Jayson Williams: [00:34:07]
What I realize is that I always look at them and I look at back where I come from is generally, 99% of the time you should be very confident, you shouldn’t lose your confidence in your ability. And also a career change is not a bad thing. So, you know, a lot of people say, oh, you know, I’ve worked and I’ve become this BD person here and and now that’s gone. That means I’ve got to look for another BD position or whatever. I’ve got to look in that building over there. Asia, and the world, is such a big place. You don’t have to stay in that industry. Even you can cross sell out of an industry. And you don’t even need to stay in the country if you if you’re up to it. You know, there are challenges to moving a country that’s a whole other series.
Jayson Williams: [00:34:58]
But I would absolutely say be confident in your ability, look for opportunity, which I think you should always do, and open your mind and go into it. In my mind, go into it as a really positive, exciting experience, because when you’re in it, you might be thinking, oh, my God, my world is tumbling down. Take the experience I’ve just spoken about. You just don’t know what’s around the corner. And the most happiest, best time of your life is literally sitting there.
Jayson Williams: [00:35:32]
That sounds a bit ‘ookey’. That sounds a little bit like, oh, my God, the happiest most amazing life. But seriously, when you’re in it, you don’t think that you can come out of it. And you also don’t think it’s an opportunity. And it is.
Katie Rosser: [00:35:48]
That’s fantastic advice. So what does the future hold for Jayson Williams?
Jayson Williams: [00:35:54]
Okay, well, I joined DLA Piper one week before COVID hit. So, I haven’t met 60 percent of my team across Asia yet. I haven’t met my stakeholders across Asia or around the world. So I’ve got a fair bit of work to do in here, and I am quite excited by that. I have actually just completed my MBA in Entrepreneurship.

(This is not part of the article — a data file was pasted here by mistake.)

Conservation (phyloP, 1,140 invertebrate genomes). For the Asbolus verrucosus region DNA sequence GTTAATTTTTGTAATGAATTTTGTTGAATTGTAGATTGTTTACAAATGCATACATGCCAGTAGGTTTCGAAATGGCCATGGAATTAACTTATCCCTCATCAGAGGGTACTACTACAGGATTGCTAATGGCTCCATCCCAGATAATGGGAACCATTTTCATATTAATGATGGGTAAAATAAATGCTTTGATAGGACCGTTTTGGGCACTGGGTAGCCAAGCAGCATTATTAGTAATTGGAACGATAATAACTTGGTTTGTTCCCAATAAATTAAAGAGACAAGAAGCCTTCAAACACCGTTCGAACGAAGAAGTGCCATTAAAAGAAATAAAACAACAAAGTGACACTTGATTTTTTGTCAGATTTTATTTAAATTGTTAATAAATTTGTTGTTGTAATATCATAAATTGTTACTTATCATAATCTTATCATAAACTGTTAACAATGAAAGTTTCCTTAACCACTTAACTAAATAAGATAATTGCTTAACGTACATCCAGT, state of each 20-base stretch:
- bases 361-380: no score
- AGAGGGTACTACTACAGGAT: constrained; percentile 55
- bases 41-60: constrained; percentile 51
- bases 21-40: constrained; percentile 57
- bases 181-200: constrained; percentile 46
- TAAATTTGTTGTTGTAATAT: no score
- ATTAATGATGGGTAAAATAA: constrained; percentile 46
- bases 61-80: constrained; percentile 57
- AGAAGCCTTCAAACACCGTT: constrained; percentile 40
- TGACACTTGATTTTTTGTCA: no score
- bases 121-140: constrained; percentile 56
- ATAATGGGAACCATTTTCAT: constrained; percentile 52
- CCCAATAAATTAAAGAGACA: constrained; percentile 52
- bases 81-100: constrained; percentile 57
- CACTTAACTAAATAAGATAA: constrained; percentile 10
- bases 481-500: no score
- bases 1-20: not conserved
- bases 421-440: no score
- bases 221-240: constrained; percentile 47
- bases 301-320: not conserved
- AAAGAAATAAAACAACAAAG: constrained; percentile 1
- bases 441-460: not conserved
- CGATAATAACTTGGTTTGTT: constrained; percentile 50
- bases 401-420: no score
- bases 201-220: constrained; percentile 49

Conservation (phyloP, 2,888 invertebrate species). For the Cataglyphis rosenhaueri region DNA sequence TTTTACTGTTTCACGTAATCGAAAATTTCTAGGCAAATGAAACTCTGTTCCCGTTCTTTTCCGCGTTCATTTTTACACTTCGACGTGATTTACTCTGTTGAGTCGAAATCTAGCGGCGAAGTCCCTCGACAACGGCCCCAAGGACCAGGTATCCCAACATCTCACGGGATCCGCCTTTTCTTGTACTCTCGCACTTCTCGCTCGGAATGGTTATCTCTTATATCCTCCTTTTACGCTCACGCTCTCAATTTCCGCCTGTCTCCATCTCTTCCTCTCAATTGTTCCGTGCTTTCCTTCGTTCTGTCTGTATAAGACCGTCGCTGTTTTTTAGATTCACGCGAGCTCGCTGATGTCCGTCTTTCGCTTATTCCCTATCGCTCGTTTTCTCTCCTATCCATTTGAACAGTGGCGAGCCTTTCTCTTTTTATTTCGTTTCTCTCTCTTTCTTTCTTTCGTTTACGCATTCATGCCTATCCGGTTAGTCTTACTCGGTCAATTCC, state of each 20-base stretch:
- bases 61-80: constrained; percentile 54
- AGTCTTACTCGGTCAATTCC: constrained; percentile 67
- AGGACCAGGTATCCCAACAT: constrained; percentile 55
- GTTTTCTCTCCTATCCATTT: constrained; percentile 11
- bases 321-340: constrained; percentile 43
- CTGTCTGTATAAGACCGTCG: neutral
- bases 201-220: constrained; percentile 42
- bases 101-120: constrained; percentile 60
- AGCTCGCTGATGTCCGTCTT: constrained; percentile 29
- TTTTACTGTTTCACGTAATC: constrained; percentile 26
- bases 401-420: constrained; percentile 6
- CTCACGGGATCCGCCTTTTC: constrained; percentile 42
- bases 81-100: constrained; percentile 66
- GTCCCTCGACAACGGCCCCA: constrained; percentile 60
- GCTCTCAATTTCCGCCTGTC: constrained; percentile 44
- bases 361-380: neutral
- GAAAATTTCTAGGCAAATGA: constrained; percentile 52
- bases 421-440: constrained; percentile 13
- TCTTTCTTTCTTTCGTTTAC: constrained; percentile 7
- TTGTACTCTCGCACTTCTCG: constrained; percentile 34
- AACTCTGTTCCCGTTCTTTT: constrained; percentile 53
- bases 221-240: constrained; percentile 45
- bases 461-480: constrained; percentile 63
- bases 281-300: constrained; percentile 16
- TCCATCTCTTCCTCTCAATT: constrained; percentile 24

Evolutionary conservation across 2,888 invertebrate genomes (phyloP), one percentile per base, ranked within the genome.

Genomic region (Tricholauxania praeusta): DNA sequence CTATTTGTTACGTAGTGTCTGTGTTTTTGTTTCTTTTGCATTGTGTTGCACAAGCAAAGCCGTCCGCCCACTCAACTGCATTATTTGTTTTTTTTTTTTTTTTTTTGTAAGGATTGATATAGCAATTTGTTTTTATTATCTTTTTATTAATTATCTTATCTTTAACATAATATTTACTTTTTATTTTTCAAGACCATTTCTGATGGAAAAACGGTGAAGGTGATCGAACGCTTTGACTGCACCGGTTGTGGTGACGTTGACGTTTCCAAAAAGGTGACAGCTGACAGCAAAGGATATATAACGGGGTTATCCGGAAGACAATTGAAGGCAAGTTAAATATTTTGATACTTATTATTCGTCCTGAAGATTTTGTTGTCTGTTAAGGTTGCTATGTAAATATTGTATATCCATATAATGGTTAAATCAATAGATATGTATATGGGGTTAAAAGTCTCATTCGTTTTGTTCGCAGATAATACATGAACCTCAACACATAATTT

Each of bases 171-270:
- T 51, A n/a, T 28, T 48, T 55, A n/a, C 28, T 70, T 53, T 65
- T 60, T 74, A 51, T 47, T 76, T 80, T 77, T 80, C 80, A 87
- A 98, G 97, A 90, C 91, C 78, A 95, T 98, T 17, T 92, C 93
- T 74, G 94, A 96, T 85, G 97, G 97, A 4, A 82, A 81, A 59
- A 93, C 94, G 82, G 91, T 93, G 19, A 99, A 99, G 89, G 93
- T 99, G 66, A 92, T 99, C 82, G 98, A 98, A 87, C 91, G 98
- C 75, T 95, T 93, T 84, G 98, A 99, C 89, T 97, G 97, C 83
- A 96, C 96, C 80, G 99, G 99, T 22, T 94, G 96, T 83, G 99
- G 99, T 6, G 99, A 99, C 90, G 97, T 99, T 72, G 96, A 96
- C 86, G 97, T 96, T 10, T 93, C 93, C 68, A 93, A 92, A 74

Graham Seldon: [00:36:22]
Of course you have!
Jayson Williams: [00:36:23]
Of course. Why not? Absolutely.
Jayson Williams: [00:36:30]
I just realized that I wanted to keep my brain moving on. And I wanted to keep progressing on things. And I really I didn’t have an MBA and I really wanted to. So I did it on a part time basis. I have, as of last week, been accepted into my doctorship. So I’m going to begin study of DBA part time. And I think that’s important because tt’s gonna take a long time, but I’ll be able to apply those skills to whatever the future’s going to hold as well. I think I’m really excited. I’m actually very excited because I joined DLA as well, because it’s been a really difficult time to start. And probably not an ideal time to start. But in saying that, I realize there’s so much opportunity, there’s so much opportunity in this region. And I feel like I’m just starting to knock on the door. I feel like I’m, even after this, you know, six years in Hong Kong, I feel like I’m just starting to really understand what’s making it tick. So I just want to throw myself into this region and just keep pushing this out. It’s going to be exciting.
Katie Rosser: [00:37:46]
It’s such an inspiring story. Thanks so much for sharing all of that Jayson.
Graham Seldon: [00:37:51]
Thank you. We will look forward to being on your coattails for the remainder.
Jayson Williams: [00:37:58]
Thank you. Thanks for having me on. This is a fantastic series. Anyone who is facing a change – just keep looking at it as the opportunity because it’s just so much fun stuff to be had out there.
Graham Seldon: [00:38:16]